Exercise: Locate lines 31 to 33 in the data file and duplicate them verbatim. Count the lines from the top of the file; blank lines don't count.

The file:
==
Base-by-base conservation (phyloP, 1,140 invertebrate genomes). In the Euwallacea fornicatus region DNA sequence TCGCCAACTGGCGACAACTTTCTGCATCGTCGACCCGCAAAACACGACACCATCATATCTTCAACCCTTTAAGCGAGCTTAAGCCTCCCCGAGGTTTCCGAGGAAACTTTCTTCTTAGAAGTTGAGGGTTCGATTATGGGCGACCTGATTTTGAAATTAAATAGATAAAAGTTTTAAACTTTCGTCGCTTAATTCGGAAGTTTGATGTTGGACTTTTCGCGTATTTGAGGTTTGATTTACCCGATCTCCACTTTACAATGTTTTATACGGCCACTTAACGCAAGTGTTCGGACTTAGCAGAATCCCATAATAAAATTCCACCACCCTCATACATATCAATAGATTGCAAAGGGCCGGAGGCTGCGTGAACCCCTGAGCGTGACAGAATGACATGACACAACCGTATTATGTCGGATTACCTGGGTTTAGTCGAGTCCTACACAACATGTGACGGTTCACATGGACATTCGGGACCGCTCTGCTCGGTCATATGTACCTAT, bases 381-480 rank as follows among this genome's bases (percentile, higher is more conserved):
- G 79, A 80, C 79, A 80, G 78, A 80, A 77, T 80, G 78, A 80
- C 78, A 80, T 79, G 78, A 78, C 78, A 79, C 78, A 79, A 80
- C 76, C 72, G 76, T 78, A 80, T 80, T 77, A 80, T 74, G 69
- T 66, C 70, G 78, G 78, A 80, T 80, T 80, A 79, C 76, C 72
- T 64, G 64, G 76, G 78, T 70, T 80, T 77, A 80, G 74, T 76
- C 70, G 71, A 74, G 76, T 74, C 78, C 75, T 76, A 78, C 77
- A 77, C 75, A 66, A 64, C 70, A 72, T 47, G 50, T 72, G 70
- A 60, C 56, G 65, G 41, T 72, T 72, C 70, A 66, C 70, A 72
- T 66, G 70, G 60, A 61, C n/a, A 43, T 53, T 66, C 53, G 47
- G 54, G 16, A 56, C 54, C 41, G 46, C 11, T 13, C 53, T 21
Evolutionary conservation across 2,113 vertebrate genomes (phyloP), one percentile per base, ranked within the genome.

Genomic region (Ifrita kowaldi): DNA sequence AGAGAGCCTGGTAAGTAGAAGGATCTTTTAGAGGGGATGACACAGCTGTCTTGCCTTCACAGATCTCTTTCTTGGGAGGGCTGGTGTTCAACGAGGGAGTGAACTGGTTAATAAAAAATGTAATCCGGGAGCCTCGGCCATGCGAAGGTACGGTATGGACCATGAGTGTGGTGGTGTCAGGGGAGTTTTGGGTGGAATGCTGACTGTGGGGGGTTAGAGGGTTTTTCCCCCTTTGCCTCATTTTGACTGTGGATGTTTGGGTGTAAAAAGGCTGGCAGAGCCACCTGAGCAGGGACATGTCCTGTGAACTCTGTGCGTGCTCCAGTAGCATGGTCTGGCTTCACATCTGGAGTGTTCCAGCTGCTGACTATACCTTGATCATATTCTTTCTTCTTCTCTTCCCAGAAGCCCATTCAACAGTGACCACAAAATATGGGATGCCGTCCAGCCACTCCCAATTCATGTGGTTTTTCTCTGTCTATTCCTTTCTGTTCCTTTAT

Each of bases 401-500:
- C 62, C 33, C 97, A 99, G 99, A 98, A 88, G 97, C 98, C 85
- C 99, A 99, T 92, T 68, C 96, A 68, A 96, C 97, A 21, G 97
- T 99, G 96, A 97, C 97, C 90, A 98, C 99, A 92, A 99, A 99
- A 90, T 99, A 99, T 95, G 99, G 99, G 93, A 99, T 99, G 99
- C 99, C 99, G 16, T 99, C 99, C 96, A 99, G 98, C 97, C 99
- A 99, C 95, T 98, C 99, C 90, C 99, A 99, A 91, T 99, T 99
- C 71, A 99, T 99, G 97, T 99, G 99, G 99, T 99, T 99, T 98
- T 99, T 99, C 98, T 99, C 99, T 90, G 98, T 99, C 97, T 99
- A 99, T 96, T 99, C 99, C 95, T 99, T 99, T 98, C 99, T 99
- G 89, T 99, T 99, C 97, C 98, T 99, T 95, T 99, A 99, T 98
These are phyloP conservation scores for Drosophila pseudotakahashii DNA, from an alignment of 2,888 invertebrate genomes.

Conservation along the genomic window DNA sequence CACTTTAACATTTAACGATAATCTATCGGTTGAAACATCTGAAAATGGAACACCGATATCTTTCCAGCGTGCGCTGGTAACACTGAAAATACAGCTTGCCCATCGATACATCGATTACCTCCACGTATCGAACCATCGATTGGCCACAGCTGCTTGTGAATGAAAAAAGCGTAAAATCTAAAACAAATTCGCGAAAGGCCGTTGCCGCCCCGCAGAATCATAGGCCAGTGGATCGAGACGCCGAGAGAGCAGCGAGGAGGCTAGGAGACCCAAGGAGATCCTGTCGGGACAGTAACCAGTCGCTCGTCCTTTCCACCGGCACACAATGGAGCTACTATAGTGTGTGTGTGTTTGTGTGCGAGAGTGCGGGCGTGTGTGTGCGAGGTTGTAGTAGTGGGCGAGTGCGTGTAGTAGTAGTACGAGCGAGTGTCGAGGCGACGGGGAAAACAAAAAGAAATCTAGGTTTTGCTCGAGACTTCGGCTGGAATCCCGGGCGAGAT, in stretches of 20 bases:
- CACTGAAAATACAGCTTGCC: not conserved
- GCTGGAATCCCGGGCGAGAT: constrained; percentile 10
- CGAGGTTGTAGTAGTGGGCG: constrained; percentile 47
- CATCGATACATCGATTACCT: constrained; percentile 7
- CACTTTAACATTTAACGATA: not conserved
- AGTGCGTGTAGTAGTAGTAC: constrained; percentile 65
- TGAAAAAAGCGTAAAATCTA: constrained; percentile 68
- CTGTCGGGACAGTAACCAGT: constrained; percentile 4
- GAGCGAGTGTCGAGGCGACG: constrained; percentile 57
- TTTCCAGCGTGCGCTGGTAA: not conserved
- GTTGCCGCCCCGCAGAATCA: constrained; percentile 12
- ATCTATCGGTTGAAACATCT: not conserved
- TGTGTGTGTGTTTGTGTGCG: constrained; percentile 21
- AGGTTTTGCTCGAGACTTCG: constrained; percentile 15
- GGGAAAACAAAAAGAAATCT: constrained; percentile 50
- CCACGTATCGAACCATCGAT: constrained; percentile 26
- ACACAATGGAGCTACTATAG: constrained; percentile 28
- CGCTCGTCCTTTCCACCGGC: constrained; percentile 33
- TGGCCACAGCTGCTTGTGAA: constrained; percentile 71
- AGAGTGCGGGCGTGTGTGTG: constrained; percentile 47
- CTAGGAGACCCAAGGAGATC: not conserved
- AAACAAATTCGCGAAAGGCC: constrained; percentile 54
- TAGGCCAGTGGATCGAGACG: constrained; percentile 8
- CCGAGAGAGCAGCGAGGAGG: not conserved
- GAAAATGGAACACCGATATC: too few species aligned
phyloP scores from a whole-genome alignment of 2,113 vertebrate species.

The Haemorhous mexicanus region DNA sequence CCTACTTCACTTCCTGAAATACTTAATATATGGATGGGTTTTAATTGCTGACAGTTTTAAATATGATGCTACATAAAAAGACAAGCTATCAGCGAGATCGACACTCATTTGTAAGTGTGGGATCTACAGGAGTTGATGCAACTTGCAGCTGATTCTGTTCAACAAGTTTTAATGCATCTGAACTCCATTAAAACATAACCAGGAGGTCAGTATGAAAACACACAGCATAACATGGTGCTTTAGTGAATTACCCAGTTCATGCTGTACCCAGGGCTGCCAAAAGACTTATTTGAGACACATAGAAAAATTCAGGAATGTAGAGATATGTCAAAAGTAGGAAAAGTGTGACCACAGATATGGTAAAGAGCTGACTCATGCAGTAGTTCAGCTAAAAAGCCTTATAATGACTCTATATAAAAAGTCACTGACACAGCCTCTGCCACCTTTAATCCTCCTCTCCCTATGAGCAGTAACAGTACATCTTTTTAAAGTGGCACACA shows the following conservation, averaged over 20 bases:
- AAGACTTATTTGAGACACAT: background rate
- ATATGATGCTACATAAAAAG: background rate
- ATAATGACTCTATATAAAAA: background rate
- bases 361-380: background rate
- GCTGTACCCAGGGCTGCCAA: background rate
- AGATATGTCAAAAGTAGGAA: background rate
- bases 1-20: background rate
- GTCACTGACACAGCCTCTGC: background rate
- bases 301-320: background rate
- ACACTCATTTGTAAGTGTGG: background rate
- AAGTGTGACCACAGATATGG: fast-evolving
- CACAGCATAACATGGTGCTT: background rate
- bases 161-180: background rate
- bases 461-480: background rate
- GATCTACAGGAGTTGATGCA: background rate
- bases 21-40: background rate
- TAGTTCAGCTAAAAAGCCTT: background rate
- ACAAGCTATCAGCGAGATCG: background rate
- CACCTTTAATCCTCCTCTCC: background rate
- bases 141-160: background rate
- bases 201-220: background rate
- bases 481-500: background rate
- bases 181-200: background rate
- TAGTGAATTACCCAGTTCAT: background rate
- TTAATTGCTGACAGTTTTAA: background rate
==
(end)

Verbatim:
- CACTTTAACATTTAACGATA: not conserved
- AGTGCGTGTAGTAGTAGTAC: constrained; percentile 65
- TGAAAAAAGCGTAAAATCTA: constrained; percentile 68